US junk bond market hits new record as excess liquidity prompts investors to seek higher yields

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The US junk bond market is once again at an all-time high, thanks to yield-hungry investors and an economy teeming with bottomless liquidity.

A new record of 149 companies took advantage of the U.S. high yield bond market, including cryptocurrency exchange Coinbase and medical supplies producer Medline, in a bid to quickly boost cheap cash, data shows of Leveraged Commentary and data cited by Financial Fois. The latest trend is in response to generous quantitative easing policies by central banks, which have cut interest rates to near zero and freed up historic amounts of liquidity in financial markets.

The cheap fund markets have seen an influx of greedy investors looking for higher yields, as corporate bonds offer a significantly higher yield than government debt assets. In fact, the current landscape of historically low interest rates has even prompted some companies with leveraged loans to take advantage and refinance into bonds that offer significantly higher yields. According to an index tracked by Ice Data Services, the sharp increase in bond issuance has caused the junk bond market to accumulate a face value of outstanding debt of more than $ 1.5 trillion.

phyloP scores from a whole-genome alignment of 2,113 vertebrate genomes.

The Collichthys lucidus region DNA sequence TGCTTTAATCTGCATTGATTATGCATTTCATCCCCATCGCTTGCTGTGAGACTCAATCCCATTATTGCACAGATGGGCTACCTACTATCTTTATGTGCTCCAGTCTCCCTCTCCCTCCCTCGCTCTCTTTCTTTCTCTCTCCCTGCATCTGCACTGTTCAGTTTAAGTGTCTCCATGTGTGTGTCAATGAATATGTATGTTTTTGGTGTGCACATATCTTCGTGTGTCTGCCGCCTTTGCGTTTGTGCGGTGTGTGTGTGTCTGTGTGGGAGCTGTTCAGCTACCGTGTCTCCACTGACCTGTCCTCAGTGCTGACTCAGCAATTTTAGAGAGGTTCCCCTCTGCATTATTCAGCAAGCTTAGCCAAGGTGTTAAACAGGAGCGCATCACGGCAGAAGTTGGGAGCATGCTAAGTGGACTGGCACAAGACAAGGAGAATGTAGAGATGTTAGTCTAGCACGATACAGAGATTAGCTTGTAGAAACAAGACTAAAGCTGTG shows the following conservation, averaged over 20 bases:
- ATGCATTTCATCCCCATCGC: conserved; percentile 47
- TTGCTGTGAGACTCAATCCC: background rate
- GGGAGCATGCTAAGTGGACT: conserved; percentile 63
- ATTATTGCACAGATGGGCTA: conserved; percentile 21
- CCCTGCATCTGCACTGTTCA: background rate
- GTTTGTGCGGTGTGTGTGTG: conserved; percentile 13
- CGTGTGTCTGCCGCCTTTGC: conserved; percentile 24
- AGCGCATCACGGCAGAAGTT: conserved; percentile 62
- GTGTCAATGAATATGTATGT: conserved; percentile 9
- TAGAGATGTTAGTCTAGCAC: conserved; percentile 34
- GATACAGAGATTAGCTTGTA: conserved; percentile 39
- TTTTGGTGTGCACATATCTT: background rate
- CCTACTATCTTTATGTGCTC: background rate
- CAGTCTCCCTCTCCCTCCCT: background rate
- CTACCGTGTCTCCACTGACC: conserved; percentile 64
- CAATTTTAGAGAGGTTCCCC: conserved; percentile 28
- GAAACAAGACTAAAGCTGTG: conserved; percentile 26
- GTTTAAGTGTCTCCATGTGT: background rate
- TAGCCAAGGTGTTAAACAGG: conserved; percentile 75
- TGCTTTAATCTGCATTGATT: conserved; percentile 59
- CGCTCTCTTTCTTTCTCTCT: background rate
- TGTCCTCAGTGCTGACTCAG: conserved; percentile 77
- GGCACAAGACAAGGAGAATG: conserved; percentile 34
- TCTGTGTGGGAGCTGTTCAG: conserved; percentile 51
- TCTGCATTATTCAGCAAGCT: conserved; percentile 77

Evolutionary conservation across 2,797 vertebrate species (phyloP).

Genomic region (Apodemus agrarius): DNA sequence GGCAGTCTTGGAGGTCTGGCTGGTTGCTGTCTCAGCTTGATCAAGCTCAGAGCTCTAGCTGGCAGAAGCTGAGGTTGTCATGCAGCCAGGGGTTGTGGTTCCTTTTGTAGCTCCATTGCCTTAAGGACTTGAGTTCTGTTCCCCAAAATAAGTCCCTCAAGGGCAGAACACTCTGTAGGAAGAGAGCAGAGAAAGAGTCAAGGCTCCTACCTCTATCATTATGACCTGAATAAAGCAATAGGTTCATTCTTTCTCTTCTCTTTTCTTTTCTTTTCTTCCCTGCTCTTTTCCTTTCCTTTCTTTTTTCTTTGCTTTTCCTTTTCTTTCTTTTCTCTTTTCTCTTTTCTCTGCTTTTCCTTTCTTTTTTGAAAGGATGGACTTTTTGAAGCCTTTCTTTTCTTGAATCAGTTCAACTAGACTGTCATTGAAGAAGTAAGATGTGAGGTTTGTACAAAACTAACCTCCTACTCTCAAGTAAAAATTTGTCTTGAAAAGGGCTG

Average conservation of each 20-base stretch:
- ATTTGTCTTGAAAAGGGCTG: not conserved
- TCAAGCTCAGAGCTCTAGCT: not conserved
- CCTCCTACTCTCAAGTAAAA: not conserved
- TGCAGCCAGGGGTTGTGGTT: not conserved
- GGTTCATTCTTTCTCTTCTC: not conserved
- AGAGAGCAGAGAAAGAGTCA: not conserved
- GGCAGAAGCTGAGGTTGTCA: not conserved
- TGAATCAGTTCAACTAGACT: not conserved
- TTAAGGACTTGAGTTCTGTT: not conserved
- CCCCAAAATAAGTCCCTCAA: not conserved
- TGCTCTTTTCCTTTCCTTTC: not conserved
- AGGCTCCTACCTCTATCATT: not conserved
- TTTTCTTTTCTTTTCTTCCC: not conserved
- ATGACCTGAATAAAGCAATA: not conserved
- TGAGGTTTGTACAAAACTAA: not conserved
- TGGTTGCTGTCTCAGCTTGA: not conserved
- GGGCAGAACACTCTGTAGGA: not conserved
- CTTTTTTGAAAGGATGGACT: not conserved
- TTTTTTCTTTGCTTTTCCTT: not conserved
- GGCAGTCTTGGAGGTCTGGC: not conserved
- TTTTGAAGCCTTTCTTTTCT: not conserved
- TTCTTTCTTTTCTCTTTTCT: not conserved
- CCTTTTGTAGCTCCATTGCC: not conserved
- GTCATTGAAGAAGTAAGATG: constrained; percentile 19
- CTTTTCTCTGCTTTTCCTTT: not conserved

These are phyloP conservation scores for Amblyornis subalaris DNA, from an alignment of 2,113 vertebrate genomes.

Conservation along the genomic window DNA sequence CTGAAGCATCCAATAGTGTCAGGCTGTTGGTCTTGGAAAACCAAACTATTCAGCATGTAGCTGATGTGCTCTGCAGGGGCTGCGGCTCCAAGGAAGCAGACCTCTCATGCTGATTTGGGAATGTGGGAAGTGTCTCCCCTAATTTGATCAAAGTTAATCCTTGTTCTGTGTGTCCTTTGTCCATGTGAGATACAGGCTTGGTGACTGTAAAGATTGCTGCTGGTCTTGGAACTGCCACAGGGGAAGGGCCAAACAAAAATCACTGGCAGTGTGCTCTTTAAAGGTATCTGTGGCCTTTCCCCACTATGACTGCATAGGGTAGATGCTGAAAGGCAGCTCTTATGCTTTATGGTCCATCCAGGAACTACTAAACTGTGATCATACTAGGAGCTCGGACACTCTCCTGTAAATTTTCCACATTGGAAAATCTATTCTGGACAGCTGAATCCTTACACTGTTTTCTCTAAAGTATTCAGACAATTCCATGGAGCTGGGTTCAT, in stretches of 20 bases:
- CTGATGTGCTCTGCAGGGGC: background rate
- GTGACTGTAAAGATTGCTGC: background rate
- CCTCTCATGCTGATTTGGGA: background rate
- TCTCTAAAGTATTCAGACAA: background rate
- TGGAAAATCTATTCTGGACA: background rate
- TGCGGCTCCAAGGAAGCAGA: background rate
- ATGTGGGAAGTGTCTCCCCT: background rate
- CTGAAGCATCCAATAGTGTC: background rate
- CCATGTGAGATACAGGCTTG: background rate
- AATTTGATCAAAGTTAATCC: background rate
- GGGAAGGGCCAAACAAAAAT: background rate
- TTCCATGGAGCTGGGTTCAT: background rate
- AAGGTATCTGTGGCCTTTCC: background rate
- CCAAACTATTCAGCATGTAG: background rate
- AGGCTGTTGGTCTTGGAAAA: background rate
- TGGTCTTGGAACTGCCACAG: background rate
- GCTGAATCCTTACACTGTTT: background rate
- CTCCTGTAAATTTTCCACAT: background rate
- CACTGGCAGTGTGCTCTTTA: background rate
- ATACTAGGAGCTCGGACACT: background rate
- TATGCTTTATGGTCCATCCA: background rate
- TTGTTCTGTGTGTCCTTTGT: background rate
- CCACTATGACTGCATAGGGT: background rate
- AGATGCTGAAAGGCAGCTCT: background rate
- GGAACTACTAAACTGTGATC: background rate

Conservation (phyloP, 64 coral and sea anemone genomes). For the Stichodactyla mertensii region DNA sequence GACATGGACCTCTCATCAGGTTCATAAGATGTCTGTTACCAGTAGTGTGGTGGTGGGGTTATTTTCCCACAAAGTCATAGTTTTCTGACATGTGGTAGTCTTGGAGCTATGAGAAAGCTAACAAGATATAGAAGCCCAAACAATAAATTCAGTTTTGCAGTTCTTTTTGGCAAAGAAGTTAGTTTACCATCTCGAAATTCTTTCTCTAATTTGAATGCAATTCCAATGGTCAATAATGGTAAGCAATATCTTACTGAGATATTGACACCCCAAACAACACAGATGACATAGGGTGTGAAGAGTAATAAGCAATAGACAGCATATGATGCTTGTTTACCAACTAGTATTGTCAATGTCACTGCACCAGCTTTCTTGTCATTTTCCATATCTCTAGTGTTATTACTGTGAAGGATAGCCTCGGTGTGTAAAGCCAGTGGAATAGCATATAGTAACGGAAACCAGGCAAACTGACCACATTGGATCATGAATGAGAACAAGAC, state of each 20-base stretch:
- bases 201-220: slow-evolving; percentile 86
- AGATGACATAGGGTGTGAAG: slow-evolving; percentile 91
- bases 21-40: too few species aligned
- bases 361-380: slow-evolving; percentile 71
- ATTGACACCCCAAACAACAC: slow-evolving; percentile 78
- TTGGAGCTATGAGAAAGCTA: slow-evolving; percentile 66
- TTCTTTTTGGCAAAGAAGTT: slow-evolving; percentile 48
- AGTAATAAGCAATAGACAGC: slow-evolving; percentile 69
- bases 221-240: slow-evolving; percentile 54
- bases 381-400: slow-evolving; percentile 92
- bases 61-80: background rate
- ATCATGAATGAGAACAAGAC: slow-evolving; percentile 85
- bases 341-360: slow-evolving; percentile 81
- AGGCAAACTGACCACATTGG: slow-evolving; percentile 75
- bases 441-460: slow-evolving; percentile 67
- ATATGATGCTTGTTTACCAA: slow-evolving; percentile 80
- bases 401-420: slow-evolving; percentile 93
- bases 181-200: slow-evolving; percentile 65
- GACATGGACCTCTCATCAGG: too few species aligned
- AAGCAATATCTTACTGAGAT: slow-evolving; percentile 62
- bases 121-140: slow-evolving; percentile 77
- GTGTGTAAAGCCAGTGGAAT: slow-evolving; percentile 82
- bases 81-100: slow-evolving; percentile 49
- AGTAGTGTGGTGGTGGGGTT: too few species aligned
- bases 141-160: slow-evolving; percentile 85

Other data cited by the Financial Times showed that during the month of September, 26 new corporate bond issuers entered the high yield bond market, the highest on record since 2005. Between time, 13 other companies have also joined the tally since early October, with online gaming platform Roblox reportedly one of them.

The latest rally in the junk bond market has raised concerns that the influx of cheap liquidity will inflate corporate debt to alarming levels. To make the situation even more complicated, some investors have raised concerns about the lack of time to conduct due diligence on bond issuers, as the time between the start and the conclusion of new transactions is often a long one. daytime.

“Much of this issuance, like a lot of things we see, is just a by-product of the excess liquidity we have in the system,” explained the portfolio manager of Brandywine Global Investment Management. , John McClain at the Financial Times. “We see excessive amounts of capital chasing returns and trying to find a home. I don’t think it’s gonna slow down anytime soon. “


Information for this briefing was found via the Financial Times. The author has no title or affiliation related to this organization. Not a buy or sell recommendation. Always do additional research and consult a professional before purchasing a title. The author does not hold any license.


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